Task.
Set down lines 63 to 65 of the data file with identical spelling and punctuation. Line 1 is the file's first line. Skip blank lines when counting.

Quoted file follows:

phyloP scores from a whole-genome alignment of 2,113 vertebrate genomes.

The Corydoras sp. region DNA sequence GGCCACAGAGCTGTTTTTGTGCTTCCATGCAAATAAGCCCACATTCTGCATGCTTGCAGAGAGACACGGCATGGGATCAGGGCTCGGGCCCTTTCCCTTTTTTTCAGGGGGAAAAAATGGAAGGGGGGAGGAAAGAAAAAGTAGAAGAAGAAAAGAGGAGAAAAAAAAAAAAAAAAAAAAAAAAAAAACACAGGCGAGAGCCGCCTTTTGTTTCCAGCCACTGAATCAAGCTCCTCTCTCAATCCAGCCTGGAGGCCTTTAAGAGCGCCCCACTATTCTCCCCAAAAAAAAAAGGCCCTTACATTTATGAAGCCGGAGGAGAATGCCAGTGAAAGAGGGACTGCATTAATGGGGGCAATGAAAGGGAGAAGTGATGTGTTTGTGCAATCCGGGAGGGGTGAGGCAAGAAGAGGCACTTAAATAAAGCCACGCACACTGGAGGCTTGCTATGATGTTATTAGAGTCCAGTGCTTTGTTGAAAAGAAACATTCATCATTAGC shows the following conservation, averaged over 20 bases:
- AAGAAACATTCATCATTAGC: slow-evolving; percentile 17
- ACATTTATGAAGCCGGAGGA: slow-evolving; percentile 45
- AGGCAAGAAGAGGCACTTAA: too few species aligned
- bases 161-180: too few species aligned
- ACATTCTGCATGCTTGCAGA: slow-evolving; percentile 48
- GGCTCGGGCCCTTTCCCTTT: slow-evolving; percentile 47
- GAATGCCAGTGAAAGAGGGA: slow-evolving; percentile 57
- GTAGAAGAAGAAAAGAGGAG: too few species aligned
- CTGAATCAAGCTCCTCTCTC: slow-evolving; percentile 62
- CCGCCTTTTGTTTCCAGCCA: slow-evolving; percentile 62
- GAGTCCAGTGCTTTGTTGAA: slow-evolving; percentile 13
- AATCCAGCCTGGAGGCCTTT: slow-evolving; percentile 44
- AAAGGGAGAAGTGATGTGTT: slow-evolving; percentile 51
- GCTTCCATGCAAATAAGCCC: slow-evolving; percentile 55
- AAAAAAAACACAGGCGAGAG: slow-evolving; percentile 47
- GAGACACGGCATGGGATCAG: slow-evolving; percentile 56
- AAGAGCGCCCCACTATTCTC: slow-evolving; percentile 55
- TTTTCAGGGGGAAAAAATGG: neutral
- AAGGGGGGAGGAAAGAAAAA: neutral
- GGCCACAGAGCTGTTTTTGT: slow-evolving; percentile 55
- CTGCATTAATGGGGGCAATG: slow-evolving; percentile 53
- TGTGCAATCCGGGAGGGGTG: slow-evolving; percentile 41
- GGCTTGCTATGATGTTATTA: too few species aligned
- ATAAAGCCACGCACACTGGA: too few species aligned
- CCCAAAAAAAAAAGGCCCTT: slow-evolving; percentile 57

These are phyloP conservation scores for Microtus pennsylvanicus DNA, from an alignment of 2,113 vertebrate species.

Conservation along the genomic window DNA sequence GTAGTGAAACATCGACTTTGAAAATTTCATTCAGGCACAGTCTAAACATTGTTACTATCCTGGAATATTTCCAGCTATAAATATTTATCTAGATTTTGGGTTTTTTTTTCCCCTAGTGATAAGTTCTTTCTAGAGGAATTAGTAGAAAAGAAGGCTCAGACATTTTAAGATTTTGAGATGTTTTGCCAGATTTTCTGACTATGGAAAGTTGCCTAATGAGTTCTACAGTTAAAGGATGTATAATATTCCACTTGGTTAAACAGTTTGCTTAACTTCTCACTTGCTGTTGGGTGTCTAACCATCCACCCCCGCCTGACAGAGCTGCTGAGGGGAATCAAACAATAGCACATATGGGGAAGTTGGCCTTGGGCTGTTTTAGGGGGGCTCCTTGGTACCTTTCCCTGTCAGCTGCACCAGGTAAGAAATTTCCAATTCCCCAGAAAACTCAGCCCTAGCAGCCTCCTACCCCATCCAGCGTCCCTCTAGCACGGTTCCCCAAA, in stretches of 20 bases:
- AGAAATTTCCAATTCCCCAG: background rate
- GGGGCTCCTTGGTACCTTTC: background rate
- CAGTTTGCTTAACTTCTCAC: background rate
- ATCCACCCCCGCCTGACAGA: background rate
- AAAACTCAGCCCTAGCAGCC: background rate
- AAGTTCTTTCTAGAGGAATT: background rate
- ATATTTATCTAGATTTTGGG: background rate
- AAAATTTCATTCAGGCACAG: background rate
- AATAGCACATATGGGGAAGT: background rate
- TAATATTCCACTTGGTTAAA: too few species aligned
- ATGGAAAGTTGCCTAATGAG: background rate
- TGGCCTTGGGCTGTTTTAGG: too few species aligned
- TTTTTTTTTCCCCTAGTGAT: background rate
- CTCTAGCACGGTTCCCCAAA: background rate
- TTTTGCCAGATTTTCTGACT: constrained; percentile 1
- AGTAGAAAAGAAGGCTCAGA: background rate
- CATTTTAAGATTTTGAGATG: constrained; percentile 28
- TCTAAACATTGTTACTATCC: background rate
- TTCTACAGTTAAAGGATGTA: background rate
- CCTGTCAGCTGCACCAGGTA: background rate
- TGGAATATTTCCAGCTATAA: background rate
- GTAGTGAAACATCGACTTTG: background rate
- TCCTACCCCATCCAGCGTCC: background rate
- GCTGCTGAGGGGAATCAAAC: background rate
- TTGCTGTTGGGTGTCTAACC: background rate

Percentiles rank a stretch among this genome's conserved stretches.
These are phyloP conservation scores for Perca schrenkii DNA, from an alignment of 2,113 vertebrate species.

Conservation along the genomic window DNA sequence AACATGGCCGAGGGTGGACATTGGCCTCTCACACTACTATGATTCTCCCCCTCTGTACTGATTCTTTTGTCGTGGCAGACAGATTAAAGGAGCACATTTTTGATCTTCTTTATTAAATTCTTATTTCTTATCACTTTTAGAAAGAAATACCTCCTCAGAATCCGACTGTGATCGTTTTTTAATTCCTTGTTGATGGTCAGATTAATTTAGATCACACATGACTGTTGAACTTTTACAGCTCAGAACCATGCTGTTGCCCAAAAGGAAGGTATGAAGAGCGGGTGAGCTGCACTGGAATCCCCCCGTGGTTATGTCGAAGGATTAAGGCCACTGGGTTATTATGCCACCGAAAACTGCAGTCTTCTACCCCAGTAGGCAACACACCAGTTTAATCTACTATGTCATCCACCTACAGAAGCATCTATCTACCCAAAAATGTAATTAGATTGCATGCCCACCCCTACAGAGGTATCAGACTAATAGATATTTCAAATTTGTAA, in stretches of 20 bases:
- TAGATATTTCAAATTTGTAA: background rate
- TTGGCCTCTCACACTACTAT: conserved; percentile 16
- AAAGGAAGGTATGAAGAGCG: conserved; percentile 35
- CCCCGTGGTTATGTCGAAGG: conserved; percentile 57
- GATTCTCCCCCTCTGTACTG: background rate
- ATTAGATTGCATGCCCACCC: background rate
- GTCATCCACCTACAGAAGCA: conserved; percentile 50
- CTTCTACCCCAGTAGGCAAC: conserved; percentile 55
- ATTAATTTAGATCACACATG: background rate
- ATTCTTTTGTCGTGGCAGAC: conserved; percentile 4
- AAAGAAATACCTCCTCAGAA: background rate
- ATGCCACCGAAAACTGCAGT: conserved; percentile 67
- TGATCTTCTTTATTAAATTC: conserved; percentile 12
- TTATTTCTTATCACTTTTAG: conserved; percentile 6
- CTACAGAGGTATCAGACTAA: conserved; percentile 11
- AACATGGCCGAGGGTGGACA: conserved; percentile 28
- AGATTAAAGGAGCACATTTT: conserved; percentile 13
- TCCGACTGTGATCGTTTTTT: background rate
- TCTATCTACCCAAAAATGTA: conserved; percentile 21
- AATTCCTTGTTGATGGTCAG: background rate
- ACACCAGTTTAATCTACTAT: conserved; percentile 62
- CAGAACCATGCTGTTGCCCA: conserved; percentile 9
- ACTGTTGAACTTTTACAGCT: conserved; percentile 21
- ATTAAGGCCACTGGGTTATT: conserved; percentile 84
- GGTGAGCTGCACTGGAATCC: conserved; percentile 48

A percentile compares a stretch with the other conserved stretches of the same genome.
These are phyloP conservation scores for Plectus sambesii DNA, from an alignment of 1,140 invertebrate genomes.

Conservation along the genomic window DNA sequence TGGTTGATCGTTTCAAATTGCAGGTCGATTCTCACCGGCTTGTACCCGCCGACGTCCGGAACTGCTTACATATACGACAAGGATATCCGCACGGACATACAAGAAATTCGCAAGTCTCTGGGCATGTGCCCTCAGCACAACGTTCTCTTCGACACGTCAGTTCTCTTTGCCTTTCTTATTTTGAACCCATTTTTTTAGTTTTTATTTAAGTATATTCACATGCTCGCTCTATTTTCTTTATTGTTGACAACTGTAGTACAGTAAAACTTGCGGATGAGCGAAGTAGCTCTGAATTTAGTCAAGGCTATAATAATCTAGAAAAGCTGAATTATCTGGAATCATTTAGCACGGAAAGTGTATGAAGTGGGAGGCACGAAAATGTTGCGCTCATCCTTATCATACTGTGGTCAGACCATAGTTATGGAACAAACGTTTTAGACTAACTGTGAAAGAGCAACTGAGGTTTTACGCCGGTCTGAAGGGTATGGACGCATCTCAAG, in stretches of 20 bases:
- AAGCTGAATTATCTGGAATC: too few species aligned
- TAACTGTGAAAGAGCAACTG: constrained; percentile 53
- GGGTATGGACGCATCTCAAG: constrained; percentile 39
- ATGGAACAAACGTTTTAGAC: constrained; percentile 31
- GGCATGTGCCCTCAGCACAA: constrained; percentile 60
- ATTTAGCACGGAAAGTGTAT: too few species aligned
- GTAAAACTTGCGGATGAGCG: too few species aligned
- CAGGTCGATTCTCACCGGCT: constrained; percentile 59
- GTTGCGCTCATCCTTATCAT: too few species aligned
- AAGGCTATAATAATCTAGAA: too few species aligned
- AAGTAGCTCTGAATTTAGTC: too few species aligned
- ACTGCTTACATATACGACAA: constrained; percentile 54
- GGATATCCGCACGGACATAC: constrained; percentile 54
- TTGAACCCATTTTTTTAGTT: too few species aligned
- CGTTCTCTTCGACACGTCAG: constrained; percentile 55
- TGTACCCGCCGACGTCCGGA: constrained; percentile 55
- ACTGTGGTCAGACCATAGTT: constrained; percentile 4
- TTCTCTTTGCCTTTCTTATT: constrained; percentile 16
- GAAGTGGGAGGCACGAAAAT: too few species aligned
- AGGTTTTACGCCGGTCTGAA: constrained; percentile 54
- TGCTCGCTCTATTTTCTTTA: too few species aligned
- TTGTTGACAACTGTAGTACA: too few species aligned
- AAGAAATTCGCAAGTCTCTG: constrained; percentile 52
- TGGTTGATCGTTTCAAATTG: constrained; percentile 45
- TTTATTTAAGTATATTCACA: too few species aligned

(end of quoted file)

- ATTAGATTGCATGCCCACCC: background rate
- GTCATCCACCTACAGAAGCA: conserved; percentile 50
- CTTCTACCCCAGTAGGCAAC: conserved; percentile 55